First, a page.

In a new series of special guest posts, I have invited some of my favourite authors to let us have a look 'behind the scenes', at how and where they like to write. The first is by Anne O'Brien, who inspired my fascination with the fifteenth Century:
For me writing has become a necessity. A compulsion. If I take a break from writing for even a few days (when real life kicks in) I suffer withdrawal symptoms, and worry about what my characters might be doing without me. Are they surviving if I let them off the leash? Have they changed tack without my being aware? Even if I take a deliberate break, my mind is evaluating new characters, new possibilities, and re-evaluating old ones. Considering new relationships. Would he really say that to her, when treason is sitting heavily on their shoulders?. What a splendid source of people and events and situations medieval history has become for me.
Writing for me is also a solitary thing, something done behind a closed door and not shared with anyone until the completed script is dispatched to my editor. I make my own decisions about characters and scenes, those included and those omitted to make the most impact on the reader. I never talk over my plans. I worry over the various strands on my own, until I am satisfied with the outcome. I prefer it that way. When my editor reads it, then we talk and negotiate and work out a happy compromise to achieve the best end result for her, for me, and of course for the women of history about whom I write.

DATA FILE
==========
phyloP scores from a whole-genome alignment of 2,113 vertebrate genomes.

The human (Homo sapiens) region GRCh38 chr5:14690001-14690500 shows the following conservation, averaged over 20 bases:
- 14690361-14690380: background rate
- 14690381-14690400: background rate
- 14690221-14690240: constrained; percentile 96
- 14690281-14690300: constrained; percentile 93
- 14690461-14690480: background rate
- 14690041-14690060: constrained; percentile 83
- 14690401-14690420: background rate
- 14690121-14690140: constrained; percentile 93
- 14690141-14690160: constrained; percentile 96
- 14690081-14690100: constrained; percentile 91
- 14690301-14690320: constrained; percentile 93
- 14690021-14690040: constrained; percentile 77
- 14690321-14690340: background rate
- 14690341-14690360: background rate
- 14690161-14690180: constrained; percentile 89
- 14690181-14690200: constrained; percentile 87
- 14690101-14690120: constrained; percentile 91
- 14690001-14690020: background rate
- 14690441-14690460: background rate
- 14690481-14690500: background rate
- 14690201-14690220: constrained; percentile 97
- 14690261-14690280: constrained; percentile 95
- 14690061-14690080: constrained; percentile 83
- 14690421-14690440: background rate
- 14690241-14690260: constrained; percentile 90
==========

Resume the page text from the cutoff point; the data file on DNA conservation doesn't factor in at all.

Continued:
I have an office where I work, a small room with a desk and a PC because for me that is the most comfortable way to work. I have a laptop but tend to use that only when travelling. In my office I can be surrounded by reference books and all the paraphernalia I find essential to put together a good story. I have two window with glorious views of oak trees on one side and a cider apple orchard on the other, with frequent buzzards circling overhead. I have to exert great self control not to lose myself in the scenery too often. The Welsh Marches are quite beautiful.
(The pics are of my office - but after a thorough spring-clean between books. I rarely see it so tidy. It is not so at the moment. I don't think I dare take a pic as it is now. If I tidy up when I am writing, I lose my references.)
I am definitely a morning writer, starting early - by 8.30 am - after I've cleared any urgent admin. Then I write through until lunch. I don't count words because first draft writing covers more ground than when I start editing and refining; here I work much more slowly. So I simply write for the time I have set myself. But even when my day's writing is over, the characters tend to live with me and keep me entertained - or anxious. I often find a need to make notes of what they might be saying, or directions of plot I had not previously thought of.
So how do I write? Over the years I have changed my approach to writing but the beginning is always the same because it is historical fiction.
1. An historical timeline is essential: to plot the known facts, dates and the general order of events. This is where the the main body of research takes place, so I can know exactly who is doing what and when. This has to be the bedrock of historical fiction, otherwise it becomes merely fiction.